In 2013 H&M made a commitment to lay the foundations for a fair living wage by instituting two workplace initiatives in their supplier factories designed to increase the ability of workers to negotiate a fair wage with their employers and to ensure they were being paid accordingly. The first initiative was to ensure that supplier factories have democratically elected worker representatives in place to negotiate with the factory management over wages and work conditions. The second was to institute a wage management system in supplier factories so workers could know and understand why they receive the wage that they do. On Tuesday, at an event in Phnom Penh in Cambodia, H&M will let people know how well they have kept to their commitment and what they plan to do next.
Microfinance Opportunities (MFO) analyzed the data we collected in 2016 and 2017 during the Garment Worker Diaries study, in which we asked 180 workers in Bangladesh about their hours worked, wages, spending, loans, and savings every week for a whole year. Though we had not intended to study the specific impact of H&M’s initiatives, we were able to identify 33 workers working in 14 H&M supplier factories for the full study period and a comparison group of 102 workers who worked in 55 other factories and worked in the same factory throughout the study period. We compared how these two groups of workers were doing on a number of different measures. You can find the full report on our reports page.
What we found suggests that H&M’s initiatives did seem to translate into improved economic conditions for workers in their supplier factories. Workers in H&M supplier factories earned more than their counterparts in other factories, but they still faced considerable challenges. In areas relating to hours worked and wages, workers in H&M supplier factories worked fewer hours per pay period, earned more per pay period, and, as a result, earned higher wages per hour. But these wages were, on average, about 39 taka an hour (about 49 cents an hour). Furthermore, in half the pay periods covered by the study workers in H&M supplier factories earned an hourly rate that was not consistent with Bangladesh’s labor laws and regulations.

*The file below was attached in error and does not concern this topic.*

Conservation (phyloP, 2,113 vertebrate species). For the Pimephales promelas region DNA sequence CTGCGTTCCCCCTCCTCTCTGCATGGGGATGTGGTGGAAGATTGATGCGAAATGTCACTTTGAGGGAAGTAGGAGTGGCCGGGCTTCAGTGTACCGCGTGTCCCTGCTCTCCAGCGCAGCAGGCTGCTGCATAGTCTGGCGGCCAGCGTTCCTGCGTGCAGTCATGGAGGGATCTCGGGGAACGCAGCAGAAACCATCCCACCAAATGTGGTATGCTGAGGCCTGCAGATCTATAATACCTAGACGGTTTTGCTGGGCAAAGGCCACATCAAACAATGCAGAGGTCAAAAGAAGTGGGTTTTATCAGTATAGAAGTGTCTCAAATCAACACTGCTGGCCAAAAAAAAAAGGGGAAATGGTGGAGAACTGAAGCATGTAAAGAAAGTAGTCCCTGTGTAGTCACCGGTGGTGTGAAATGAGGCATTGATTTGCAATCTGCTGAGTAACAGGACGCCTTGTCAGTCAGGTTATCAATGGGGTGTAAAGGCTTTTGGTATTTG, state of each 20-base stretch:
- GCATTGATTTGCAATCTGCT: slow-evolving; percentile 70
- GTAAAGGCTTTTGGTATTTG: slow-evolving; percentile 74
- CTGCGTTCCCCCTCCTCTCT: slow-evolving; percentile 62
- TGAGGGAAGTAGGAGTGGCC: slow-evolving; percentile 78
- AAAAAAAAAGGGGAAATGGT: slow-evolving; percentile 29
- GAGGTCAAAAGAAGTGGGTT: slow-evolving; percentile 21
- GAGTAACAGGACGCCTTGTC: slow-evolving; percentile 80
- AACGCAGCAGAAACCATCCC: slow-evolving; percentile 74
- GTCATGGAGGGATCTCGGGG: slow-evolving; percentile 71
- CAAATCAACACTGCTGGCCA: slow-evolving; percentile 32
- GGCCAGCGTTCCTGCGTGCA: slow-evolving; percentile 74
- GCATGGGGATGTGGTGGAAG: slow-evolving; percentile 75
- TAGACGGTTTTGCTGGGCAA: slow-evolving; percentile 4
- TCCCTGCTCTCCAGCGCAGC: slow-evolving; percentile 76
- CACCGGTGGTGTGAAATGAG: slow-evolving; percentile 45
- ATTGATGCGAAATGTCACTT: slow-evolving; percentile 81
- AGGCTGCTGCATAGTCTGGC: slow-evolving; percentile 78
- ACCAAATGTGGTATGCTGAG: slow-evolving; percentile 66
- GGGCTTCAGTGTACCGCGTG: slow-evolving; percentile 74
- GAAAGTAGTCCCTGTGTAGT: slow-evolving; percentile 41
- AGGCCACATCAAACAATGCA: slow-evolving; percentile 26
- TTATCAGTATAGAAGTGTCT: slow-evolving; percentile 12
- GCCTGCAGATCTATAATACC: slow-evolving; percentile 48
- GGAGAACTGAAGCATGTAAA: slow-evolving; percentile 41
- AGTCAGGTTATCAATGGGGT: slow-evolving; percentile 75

The higher wages of workers in H&M supplier factories translated into those workers spending about 650 taka (about $8) per month more on food, having a lower debt burden, and reporting better overall personal health than workers in other factories. However, workers in H&M supplier factories were just as likely as workers in other factories to report food insecurity and their children having fair or poor health. They were also more likely to report factory discrimination. In the case of gender-based discrimination, workers in H&M supplier factories were much more likely to report discrimination than workers in other factories. In fairness to H&M, this may be due to the former’s increased awareness of these issues due to some of H&M’s initiatives.
Our analysis suggests that H&M’s initiatives in their supplier factories are contributing to a better quality life for those factories’ workers in comparison to workers in other factories, but there is still much work to be done to meet the basic needs of garment workers in Bangladesh. In the coming year MFO will be collecting similar data from a much larger number of workers across Bangladesh and we will be able to look in more detail at how H&M’s and other global brands’ initiatives are affecting the economic lives of the workers who make our clothes. These data can form the basis for a well-informed discussion about how brands, consumers, government policy-makers, factories, and workers can work together to promote a fair living wage.